Global oil prices dipped below $90 a barrel for the first time in more than two years Thursday as investors saw new signs that global supplies will continue to surpass demand.
Continue Reading Below
Both Brent, the global benchmark, and the U.S. standard are trading more than 20% below a recent high, meeting the definition of a bear market. Prices have slumped for nearly four months as global supplies remain ample.
At the start of PIRA Energy Group's widely attended seminar in New York on Thursday, the research firm predicted oil prices have further to fall, Reuters reported. PIRA is typically considered optimistic on energy prices, market participants say. The seminar is closed to the press.
"There's an entire bearish psychology that seems to be taking hold," said Andy Lebow, senior vice president for energy at Jefferies LLC. "I think today was a continuation."
Brent prices fell as low as $89.90 a barrel in intraday trading. Front-month November futures settled down $1.33, or 1.5%, at $90.05 a barrel on ICE Futures Europe, the lowest price since June 21, 2012.
In the U.S., light sweet crude for November delivery fell $1.54, or 1.8%, to $85.77 a barrel, the lowest level since Dec. 10, 2012.
Continue Reading Below
Both contracts fell about 60 cents lower in the 30 minutes after the market closed.
Market watchers are waiting on the Organization of the Petroleum Exporting Countries to release its monthly report on the oil market on Friday. The group of oil-producing nations has cut its forecast for global growth in oil demand in recent months, and another reduction in its estimate could push prices lower.
The U.S. Energy Information Administration cut its own forecasts for demand growth on Tuesday.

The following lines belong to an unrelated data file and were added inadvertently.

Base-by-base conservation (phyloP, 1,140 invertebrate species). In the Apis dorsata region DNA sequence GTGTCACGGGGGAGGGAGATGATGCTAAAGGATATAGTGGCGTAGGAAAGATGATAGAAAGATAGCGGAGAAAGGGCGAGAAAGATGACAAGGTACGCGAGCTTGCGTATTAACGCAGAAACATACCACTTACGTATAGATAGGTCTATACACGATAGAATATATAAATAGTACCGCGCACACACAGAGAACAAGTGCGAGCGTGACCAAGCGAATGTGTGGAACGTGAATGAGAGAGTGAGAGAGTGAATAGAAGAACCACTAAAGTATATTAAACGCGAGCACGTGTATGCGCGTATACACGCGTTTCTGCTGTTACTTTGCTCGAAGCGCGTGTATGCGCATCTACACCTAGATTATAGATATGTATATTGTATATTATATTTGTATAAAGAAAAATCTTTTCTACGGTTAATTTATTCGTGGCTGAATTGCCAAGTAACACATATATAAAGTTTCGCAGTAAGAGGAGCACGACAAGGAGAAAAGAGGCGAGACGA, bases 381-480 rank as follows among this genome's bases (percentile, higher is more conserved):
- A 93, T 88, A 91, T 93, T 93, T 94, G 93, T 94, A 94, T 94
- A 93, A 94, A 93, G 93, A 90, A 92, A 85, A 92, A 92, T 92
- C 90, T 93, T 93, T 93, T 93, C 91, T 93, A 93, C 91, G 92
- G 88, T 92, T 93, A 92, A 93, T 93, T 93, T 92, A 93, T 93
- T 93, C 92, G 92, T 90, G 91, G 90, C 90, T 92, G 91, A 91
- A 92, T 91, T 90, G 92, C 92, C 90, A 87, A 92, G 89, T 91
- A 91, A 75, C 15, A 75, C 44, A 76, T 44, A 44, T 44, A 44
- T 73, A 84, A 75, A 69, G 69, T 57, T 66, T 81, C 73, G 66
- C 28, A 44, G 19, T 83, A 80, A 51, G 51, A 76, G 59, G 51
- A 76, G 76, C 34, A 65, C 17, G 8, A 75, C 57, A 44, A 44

"Bottom line, the demand is just not keeping up with supply," said Tariq Zahir, managing member of Tyche Capital Advisors. "I think we will continue to go lower."
Mr. Zahir said prices could bounce higher as traders who bet on lower prices lock in profits following the recent steep selloff. If they do, he will add new wagers on falling prices, he added.
The dollar strengthened against foreign currencies Thursday, also pressuring oil prices. A stronger dollar makes dollar-traded oil more expensive to buyers using foreign currencies.
Market participants are watching OPEC for signs that the group of oil-producing nations will reduce output to boost prices.
"OPEC has been relatively slow and quiet to respond," said Mike Corley, president of Mercatus Energy Advisors, a Houston consulting firm. "The market's going to continue to be well supplied."
OPEC has a meeting scheduled at the end of November, but prices could rally before then if the group signals that it plans to cut production, analysts say.
"Overall, demand has to come back up," said Ed Kevelson, head of U.S. over-the-counter energy at brokerage Newedge U.S.A., which is owned by Société Générale. For prices to rebound, he said, "you'd probably have to see a clear Saudi signal of taking their foot off the pedal some time before the end of November's [OPEC] meeting, and you'd probably have to see some of the other outside factors," such as stronger demand growth in China.
November reformulated gasoline blendstock, or RBOB, fell 4.35 cents, or 1.9%, to $2.2749 a gallon, the lowest level since Nov. 30, 2010.
November diesel slipped 3.93 cents, or 1.5%, to $2.5366 a gallon, the lowest level since June 22, 2012.